Schubert: Piano Sonata in B-Flat Major, D. 960 & 4 Impromptus, D. 935 Stefan Stroissnig
- Franz Schubert (1797 - 1828): Piano Sonata No. 21 in B-Flat Major, Op. Posth., D. 960:
- 1Piano Sonata No. 21 in B-Flat Major, Op. Posth., D. 960: I. Molto moderato19:52
- 2Piano Sonata No. 21 in B-Flat Major, Op. Posth., D. 960: II. Andante sostenuto11:19
- 3Piano Sonata No. 21 in B-Flat Major, Op. Posth., D. 960: III. Scherzo. Allegro vivace con delicatezza03:46
- 4Piano Sonata No. 21 in B-Flat Major, Op. Posth., D. 960: IV. Allegro ma non troppo08:18
- 4 Impromptus, Op. 142, D. 935:
- 54 Impromptus, Op. 142, D. 935 (Excerpts): No. 2 in A-Flat Major07:41
- 64 Impromptus, Op. 142, D. 935 (Excerpts): No. 3 in B-Flat Major11:15
Info for Schubert: Piano Sonata in B-Flat Major, D. 960 & 4 Impromptus, D. 935
Schubert’s last piano sonata has been a part of my concert tours throughout the world, and his music in general is a focus of my musical life. Already for my first solo CD in 2008, I recorded the first volume of the Impromptus. A while ago, I started contemplating a re- cording of the Sonata in B-flat Major, D 960 – and im- mediately had doubts about this idea. Is it even pos- sible to record this sonata, this cosmos; or, in other words, is it possible to capture the atmosphere of this work on a CD at all, so that it is conveyed to the listener? Consequently, I dismissed the idea of this project. However, after a while of not performing it, I programmed it again within a recital, and of course questioned again whether a recording would make sense. Then I remembered that my own first impres- sion of this piece was through a recording, that of Ra- du Lupu from 1991. Already within the first few bars, I was drawn into the depth of this piece, and it became very close to my heart. I also understood, however, that listeners have to be open to immerse themselves into the atmosphere and sound world of the music. ...
Stefan Stroissnig, piano
Austrian pianist Stefan Stroissnig was born in 1985 and studied in his hometown Vienna with Oleg Maisenberg at the University of Music and Performing Arts, and at the Royal College of Music in London with Ian Jones. Furthermore, he was artistically influenced by renowned pianists like Daniel Barenboim or Dmitri Bashkirov.
Mr Stroissnig performs regularly on all continents, and at important festivals and venues such as the Royal Festival Hall in London, the Musikverein and Konzerthaus in Vienna, or the Philharmonie in Berlin. During a South American tour, his debut concert at Teatro Colón in Buenos Aires (with Beethoven’s “Emperor” Concerto, accompanied by the Klangverwaltung Munich and Enoch zu Guttenberg) was named “discovery of the year” by the association of Argentinian music critics. He has gained special recognition for his performances of music by Franz Schubert as well as works from the 20th and 21st centuries: He was the soloist in Messiaen’s monumental Turangalia Symphony at the Royal Festival Hall in London, and he has performed works by Friedrich Cerha, Claude Vivier, Johannes Maria Staud, Morton Feldman, Ernst Krenek and Peter Androsch as well as the piano concertos by John Cage and Pascal Dusapin, to name a few.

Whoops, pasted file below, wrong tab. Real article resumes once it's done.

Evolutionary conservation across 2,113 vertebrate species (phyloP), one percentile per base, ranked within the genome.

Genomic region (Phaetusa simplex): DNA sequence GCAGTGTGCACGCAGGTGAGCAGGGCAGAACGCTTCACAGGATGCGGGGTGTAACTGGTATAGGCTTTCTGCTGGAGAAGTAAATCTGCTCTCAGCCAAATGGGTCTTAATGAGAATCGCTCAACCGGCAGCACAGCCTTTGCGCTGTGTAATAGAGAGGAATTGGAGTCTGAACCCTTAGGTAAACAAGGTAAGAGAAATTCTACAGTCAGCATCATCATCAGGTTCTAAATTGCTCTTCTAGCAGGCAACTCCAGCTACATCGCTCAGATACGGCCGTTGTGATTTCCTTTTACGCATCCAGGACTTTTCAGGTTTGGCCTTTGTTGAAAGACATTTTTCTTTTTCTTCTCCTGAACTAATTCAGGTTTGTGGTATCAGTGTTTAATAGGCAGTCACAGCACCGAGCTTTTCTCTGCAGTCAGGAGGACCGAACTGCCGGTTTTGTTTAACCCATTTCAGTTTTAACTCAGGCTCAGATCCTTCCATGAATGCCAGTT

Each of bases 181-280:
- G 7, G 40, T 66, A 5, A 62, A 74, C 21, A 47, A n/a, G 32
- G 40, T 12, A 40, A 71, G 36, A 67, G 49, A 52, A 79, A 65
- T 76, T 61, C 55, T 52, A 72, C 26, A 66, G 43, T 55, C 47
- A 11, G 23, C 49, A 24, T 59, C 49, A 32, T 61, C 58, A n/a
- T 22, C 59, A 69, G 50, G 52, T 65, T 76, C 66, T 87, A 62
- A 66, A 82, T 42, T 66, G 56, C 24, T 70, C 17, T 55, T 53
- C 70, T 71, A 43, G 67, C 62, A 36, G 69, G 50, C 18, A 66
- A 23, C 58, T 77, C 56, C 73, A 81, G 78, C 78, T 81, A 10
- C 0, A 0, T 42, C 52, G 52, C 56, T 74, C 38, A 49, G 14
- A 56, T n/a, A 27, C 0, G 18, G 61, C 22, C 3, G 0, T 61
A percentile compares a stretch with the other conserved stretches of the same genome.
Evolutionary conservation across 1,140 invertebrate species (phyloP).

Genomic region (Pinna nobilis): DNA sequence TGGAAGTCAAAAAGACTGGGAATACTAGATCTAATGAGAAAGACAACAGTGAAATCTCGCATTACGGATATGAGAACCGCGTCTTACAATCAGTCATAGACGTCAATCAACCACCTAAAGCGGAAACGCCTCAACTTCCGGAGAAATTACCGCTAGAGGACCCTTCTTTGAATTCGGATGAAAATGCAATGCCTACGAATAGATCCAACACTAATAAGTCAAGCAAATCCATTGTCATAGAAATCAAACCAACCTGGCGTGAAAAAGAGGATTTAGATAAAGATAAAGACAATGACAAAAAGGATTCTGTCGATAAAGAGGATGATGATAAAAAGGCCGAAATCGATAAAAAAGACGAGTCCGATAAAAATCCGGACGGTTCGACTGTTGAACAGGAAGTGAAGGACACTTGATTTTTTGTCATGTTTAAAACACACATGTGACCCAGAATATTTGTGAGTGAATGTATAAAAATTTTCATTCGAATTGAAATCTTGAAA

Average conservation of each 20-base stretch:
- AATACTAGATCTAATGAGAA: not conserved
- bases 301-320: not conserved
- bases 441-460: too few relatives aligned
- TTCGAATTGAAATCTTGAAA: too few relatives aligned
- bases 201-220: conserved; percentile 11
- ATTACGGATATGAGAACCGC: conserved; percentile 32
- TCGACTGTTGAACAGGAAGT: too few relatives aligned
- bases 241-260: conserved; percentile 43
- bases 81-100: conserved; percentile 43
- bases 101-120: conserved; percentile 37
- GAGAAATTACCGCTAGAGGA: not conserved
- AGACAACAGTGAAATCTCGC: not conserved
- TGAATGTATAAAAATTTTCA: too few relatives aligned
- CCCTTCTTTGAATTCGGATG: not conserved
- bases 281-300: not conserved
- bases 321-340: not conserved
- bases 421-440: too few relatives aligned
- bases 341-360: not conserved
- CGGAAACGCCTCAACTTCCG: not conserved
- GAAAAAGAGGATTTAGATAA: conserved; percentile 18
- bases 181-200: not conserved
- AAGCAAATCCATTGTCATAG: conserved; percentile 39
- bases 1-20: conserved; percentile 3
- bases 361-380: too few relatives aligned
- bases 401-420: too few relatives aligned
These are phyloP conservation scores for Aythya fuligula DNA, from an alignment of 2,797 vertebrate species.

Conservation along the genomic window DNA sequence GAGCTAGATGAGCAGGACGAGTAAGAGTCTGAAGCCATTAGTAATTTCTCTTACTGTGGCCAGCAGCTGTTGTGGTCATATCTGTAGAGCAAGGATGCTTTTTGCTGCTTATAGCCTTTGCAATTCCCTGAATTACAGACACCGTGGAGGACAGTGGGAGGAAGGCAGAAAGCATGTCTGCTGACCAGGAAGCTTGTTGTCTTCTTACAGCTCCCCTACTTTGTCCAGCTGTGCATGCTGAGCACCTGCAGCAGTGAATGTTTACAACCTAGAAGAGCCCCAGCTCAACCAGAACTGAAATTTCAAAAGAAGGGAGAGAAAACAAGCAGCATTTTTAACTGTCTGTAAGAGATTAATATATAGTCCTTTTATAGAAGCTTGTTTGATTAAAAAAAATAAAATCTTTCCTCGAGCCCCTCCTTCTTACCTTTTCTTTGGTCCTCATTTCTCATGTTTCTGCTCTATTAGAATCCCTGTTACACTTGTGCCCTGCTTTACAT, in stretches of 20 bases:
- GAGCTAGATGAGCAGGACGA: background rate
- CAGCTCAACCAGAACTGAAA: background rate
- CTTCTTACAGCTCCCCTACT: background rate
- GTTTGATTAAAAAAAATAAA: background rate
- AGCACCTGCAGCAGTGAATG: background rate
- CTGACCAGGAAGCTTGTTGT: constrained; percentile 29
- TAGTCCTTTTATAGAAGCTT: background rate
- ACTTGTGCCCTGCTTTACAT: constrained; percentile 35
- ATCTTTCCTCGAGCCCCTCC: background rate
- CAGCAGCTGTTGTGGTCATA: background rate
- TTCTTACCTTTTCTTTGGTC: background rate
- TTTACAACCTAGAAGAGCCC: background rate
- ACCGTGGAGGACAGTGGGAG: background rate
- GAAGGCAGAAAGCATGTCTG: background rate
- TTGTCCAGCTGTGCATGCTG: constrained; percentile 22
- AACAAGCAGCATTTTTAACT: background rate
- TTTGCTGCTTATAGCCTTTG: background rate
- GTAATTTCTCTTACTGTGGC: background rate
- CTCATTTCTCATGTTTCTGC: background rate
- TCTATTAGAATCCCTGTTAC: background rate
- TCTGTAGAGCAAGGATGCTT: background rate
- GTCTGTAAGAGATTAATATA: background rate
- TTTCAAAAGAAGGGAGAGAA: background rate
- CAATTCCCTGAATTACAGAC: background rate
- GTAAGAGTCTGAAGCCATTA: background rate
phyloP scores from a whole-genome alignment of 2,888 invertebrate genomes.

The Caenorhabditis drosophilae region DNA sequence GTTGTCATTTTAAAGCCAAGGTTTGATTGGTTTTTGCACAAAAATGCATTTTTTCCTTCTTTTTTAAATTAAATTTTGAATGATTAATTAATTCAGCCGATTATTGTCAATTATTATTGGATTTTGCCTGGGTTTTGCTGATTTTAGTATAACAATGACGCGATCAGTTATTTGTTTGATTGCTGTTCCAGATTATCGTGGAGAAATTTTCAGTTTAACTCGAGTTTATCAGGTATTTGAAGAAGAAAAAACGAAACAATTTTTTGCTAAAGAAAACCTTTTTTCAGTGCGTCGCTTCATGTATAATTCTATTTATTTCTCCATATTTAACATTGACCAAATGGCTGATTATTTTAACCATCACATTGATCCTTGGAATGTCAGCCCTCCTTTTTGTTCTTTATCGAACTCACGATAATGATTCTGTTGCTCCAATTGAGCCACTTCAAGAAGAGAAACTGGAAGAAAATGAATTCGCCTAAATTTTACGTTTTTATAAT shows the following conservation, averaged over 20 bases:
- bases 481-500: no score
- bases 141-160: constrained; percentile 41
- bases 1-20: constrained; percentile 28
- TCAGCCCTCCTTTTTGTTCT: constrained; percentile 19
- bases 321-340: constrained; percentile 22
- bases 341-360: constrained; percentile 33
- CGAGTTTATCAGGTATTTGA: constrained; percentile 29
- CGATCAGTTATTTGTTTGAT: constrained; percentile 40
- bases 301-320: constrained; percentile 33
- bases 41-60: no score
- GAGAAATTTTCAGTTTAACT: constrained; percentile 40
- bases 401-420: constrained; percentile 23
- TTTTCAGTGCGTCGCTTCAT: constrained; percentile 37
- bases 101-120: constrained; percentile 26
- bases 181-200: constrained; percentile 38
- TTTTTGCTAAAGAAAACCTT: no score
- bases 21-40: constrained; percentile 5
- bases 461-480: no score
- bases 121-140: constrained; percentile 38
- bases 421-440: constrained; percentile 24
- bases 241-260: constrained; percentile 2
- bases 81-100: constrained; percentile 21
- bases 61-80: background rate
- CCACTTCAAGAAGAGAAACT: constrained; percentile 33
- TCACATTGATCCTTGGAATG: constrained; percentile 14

Chamber music plays an important role in Mr Stroissnig’s musical activities, leading to collaborations with artists like Heinrich Schiff, Nobuko Imai, Pa- tricia Kopatchinskaja, Christian Poltéra, Rainer Küchl, Viviane Hagner, Michael Collins, Tatjana Masurenko, Alois Posch, Gábor Boldoczki, Sharon Kam or the Auryn-Quartett and the Küchl-Quartett.
He has been invited to festivals including the Salzburg Festival, Carinthian Summer, the Musiksommer Grafenegg, Piano Festival Ruhr, Rheingau Festival, Musiktage Mondsee and the Davos Festival. He was a guest member of the Wien-Berlin Chamber Orchestra during its European tour with tenor Jonas Kaufmann.
Besides his concert activities, Mr Stroissnig teaches at the Kunstuniversität Graz and was a guest professor at the Toho Orchestra Academy in Toyama (Japan). For his contributions to the international music world, he has been nominated for the Credit Suisse Award by the Vienna Philharmonic Orchestra.